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Re: Aikido - Breaking the barrier

That may be, but someone else here has said that you should try to mix with all people!

I don't think any of you would get EXACTLY the same problems, cos you would all look physically capable. And one of the people I altercated with lived beneath me, and was difficult to get away from.

What, for example would you do if you ended up in prison? Would you abandon Aikido and say it is not applicable? Or only use it once or twice and say that is good enough? I think Ueshiba could have survived a stretch and taught people a thing or two.

I think if he visited some of the places I have been, he would do a good, convincing demo, that would impress all, but I think he would only stay in the bar for a half!
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Old 07-05-2010, 09:04 AM   #29
CarlRylander
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Re: Aikido - Breaking the barrier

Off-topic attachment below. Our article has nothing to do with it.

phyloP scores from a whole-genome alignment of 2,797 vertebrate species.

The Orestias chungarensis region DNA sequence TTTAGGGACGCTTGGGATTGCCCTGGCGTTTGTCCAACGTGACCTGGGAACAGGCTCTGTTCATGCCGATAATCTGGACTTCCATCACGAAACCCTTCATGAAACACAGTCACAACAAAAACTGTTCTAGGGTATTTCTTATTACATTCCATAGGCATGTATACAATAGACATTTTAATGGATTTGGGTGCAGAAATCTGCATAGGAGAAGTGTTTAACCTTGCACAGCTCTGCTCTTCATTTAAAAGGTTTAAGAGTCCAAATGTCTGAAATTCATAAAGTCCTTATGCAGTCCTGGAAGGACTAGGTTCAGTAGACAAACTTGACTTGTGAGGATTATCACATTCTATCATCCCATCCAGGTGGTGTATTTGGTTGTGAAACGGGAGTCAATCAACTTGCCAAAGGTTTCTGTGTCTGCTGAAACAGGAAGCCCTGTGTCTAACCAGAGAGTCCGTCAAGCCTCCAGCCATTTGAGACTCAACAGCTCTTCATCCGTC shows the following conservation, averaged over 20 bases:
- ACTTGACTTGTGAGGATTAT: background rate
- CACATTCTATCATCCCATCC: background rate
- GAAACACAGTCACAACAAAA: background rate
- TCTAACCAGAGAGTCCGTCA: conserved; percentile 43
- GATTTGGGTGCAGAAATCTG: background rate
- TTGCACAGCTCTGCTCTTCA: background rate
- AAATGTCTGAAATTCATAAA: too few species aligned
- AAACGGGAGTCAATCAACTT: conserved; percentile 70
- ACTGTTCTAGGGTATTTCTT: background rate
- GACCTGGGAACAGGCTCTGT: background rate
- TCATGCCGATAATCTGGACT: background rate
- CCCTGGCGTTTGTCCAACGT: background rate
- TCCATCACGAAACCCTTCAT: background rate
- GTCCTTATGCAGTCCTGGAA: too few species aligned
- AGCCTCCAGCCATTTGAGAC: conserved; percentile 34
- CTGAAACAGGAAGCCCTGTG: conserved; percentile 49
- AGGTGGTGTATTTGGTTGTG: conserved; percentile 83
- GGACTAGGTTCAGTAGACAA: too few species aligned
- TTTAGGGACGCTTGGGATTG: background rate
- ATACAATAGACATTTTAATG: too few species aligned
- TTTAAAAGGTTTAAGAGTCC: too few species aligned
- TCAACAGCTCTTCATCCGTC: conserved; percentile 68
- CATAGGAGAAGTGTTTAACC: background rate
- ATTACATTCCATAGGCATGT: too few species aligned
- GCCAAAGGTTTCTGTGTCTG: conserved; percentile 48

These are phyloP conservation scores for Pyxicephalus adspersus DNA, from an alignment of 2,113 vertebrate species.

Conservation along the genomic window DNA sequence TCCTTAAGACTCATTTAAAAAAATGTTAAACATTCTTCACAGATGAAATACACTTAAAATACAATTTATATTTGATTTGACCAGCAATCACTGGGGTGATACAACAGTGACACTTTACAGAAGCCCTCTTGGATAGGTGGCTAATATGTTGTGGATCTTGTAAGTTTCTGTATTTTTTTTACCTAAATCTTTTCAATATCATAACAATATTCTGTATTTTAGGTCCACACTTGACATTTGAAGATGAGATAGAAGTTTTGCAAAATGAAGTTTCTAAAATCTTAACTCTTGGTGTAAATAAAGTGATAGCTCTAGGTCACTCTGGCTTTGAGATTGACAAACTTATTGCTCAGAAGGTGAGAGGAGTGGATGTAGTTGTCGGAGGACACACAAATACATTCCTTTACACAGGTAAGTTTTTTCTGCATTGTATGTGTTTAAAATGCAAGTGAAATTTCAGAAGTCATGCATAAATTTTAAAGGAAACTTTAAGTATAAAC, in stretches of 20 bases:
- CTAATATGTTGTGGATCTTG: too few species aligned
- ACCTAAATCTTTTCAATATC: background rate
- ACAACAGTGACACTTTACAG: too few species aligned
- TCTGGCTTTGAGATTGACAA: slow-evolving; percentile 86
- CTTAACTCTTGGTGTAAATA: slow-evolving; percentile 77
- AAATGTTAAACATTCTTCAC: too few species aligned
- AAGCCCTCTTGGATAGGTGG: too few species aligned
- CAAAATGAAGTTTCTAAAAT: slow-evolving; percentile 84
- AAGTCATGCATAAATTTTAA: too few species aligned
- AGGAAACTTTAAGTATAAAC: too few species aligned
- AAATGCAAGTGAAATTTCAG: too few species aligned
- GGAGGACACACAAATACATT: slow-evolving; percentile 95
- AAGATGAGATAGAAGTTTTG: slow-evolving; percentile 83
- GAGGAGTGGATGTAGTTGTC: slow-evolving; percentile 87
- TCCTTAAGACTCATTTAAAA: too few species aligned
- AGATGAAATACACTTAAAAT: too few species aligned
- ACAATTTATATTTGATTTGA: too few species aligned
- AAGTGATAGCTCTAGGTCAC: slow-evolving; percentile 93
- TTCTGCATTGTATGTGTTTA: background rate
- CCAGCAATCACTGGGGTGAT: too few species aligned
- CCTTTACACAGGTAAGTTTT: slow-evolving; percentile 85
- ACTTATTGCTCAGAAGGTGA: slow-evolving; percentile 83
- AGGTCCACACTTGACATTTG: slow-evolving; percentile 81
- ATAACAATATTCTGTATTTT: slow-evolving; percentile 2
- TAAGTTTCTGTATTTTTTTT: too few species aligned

Or, maybe the bar would lose a few patrons.

Just trying to share experience!

Last edited by akiy : 08-31-2010 at 04:09 PM.
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Old 07-05-2010, 09:35 AM   #30
CarlRylander
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Re: Aikido - Breaking the barrier

And i suppose the answer is, to take my own advice, is that life is not always like an Aikido demonstration. Sometimes, you bump into people.

No disharmony intended!
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Old 07-05-2010, 11:11 AM   #31
C. David Henderson
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Re: Aikido - Breaking the barrier

Quote:
Carl Rylander wrote: View Post
That may be, but someone else here has said that you should try to mix with all people!
Not quite.

I think the point is not to restrict yourself simply to people who are just like you or who practice a particular martial art with the unwarranted assumption that they are the good folks and the others aren't to be trusted.

That doesn't mean "hang out even with people you know or percieve to be (dangerous, dishonest, trouble...)" based on naive idealism. There are lots of peaceful, honest people out there and most of them don't practice aikido or hang around rough bars showing techniques.